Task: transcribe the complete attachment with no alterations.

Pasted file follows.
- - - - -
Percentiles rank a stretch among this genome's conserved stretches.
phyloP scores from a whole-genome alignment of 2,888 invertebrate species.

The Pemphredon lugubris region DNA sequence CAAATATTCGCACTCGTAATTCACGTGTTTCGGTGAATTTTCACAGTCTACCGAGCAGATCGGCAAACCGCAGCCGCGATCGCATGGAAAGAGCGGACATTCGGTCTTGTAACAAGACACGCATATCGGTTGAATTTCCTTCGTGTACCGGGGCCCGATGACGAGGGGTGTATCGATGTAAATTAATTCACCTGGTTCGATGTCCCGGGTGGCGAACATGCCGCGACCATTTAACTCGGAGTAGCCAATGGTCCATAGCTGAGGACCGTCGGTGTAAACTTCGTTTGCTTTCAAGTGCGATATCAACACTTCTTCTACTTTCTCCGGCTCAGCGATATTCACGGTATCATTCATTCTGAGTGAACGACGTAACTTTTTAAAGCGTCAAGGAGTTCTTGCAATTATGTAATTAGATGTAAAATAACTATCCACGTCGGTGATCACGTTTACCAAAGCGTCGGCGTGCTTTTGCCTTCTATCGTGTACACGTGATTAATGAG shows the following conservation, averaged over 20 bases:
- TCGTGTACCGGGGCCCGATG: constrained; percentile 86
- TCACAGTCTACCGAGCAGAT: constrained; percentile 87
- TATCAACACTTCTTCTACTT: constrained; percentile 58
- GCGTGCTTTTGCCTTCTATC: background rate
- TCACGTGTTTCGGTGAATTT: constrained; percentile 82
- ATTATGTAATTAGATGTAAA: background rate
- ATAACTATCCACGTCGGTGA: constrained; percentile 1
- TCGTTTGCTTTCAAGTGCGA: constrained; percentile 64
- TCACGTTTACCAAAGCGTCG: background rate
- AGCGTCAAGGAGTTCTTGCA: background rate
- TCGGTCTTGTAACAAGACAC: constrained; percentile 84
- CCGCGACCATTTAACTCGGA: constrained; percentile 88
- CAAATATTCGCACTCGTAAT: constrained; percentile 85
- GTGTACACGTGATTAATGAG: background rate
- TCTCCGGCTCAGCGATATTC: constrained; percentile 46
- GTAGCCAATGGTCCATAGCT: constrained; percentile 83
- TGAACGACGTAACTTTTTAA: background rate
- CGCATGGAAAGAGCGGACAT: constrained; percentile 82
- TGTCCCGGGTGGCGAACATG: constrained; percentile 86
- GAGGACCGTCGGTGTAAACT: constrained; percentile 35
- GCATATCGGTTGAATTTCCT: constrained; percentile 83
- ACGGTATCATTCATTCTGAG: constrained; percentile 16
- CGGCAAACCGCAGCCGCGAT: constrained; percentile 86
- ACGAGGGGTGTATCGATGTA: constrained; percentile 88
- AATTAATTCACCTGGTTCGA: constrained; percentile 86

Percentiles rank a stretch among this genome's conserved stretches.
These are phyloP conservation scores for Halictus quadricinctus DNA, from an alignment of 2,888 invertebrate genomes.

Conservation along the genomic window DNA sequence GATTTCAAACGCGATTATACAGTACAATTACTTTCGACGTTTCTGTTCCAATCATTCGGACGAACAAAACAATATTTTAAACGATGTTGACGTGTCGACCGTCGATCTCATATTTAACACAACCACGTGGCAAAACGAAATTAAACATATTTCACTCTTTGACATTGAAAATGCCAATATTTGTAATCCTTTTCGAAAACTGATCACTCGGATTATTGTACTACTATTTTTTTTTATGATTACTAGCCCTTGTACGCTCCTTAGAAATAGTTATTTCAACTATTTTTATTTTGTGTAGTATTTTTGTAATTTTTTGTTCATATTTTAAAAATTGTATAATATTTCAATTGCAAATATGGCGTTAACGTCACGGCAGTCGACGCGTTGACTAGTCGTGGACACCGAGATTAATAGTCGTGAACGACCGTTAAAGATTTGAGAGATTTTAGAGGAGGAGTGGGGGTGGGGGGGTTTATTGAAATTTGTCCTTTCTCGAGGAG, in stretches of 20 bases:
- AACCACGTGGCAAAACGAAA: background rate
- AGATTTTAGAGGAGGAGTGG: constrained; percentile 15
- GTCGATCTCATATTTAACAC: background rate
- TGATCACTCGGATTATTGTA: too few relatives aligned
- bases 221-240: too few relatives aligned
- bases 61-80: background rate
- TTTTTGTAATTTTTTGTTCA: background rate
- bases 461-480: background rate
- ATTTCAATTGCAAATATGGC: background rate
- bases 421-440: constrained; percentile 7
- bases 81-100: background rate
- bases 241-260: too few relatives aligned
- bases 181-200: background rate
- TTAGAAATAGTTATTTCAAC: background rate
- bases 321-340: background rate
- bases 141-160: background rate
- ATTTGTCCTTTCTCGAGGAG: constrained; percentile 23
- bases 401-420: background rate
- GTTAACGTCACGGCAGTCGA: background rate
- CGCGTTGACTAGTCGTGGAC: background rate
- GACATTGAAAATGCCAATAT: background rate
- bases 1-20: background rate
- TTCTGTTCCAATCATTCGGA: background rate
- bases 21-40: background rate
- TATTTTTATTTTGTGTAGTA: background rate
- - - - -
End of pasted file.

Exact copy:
Percentiles rank a stretch among this genome's conserved stretches.
phyloP scores from a whole-genome alignment of 2,888 invertebrate species.

The Pemphredon lugubris region DNA sequence CAAATATTCGCACTCGTAATTCACGTGTTTCGGTGAATTTTCACAGTCTACCGAGCAGATCGGCAAACCGCAGCCGCGATCGCATGGAAAGAGCGGACATTCGGTCTTGTAACAAGACACGCATATCGGTTGAATTTCCTTCGTGTACCGGGGCCCGATGACGAGGGGTGTATCGATGTAAATTAATTCACCTGGTTCGATGTCCCGGGTGGCGAACATGCCGCGACCATTTAACTCGGAGTAGCCAATGGTCCATAGCTGAGGACCGTCGGTGTAAACTTCGTTTGCTTTCAAGTGCGATATCAACACTTCTTCTACTTTCTCCGGCTCAGCGATATTCACGGTATCATTCATTCTGAGTGAACGACGTAACTTTTTAAAGCGTCAAGGAGTTCTTGCAATTATGTAATTAGATGTAAAATAACTATCCACGTCGGTGATCACGTTTACCAAAGCGTCGGCGTGCTTTTGCCTTCTATCGTGTACACGTGATTAATGAG shows the following conservation, averaged over 20 bases:
- TCGTGTACCGGGGCCCGATG: constrained; percentile 86
- TCACAGTCTACCGAGCAGAT: constrained; percentile 87
- TATCAACACTTCTTCTACTT: constrained; percentile 58
- GCGTGCTTTTGCCTTCTATC: background rate
- TCACGTGTTTCGGTGAATTT: constrained; percentile 82
- ATTATGTAATTAGATGTAAA: background rate
- ATAACTATCCACGTCGGTGA: constrained; percentile 1
- TCGTTTGCTTTCAAGTGCGA: constrained; percentile 64
- TCACGTTTACCAAAGCGTCG: background rate
- AGCGTCAAGGAGTTCTTGCA: background rate
- TCGGTCTTGTAACAAGACAC: constrained; percentile 84
- CCGCGACCATTTAACTCGGA: constrained; percentile 88
- CAAATATTCGCACTCGTAAT: constrained; percentile 85
- GTGTACACGTGATTAATGAG: background rate
- TCTCCGGCTCAGCGATATTC: constrained; percentile 46
- GTAGCCAATGGTCCATAGCT: constrained; percentile 83
- TGAACGACGTAACTTTTTAA: background rate
- CGCATGGAAAGAGCGGACAT: constrained; percentile 82
- TGTCCCGGGTGGCGAACATG: constrained; percentile 86
- GAGGACCGTCGGTGTAAACT: constrained; percentile 35
- GCATATCGGTTGAATTTCCT: constrained; percentile 83
- ACGGTATCATTCATTCTGAG: constrained; percentile 16
- CGGCAAACCGCAGCCGCGAT: constrained; percentile 86
- ACGAGGGGTGTATCGATGTA: constrained; percentile 88
- AATTAATTCACCTGGTTCGA: constrained; percentile 86

Percentiles rank a stretch among this genome's conserved stretches.
These are phyloP conservation scores for Halictus quadricinctus DNA, from an alignment of 2,888 invertebrate genomes.

Conservation along the genomic window DNA sequence GATTTCAAACGCGATTATACAGTACAATTACTTTCGACGTTTCTGTTCCAATCATTCGGACGAACAAAACAATATTTTAAACGATGTTGACGTGTCGACCGTCGATCTCATATTTAACACAACCACGTGGCAAAACGAAATTAAACATATTTCACTCTTTGACATTGAAAATGCCAATATTTGTAATCCTTTTCGAAAACTGATCACTCGGATTATTGTACTACTATTTTTTTTTATGATTACTAGCCCTTGTACGCTCCTTAGAAATAGTTATTTCAACTATTTTTATTTTGTGTAGTATTTTTGTAATTTTTTGTTCATATTTTAAAAATTGTATAATATTTCAATTGCAAATATGGCGTTAACGTCACGGCAGTCGACGCGTTGACTAGTCGTGGACACCGAGATTAATAGTCGTGAACGACCGTTAAAGATTTGAGAGATTTTAGAGGAGGAGTGGGGGTGGGGGGGTTTATTGAAATTTGTCCTTTCTCGAGGAG, in stretches of 20 bases:
- AACCACGTGGCAAAACGAAA: background rate
- AGATTTTAGAGGAGGAGTGG: constrained; percentile 15
- GTCGATCTCATATTTAACAC: background rate
- TGATCACTCGGATTATTGTA: too few relatives aligned
- bases 221-240: too few relatives aligned
- bases 61-80: background rate
- TTTTTGTAATTTTTTGTTCA: background rate
- bases 461-480: background rate
- ATTTCAATTGCAAATATGGC: background rate
- bases 421-440: constrained; percentile 7
- bases 81-100: background rate
- bases 241-260: too few relatives aligned
- bases 181-200: background rate
- TTAGAAATAGTTATTTCAAC: background rate
- bases 321-340: background rate
- bases 141-160: background rate
- ATTTGTCCTTTCTCGAGGAG: constrained; percentile 23
- bases 401-420: background rate
- GTTAACGTCACGGCAGTCGA: background rate
- CGCGTTGACTAGTCGTGGAC: background rate
- GACATTGAAAATGCCAATAT: background rate
- bases 1-20: background rate
- TTCTGTTCCAATCATTCGGA: background rate
- bases 21-40: background rate
- TATTTTTATTTTGTGTAGTA: background rate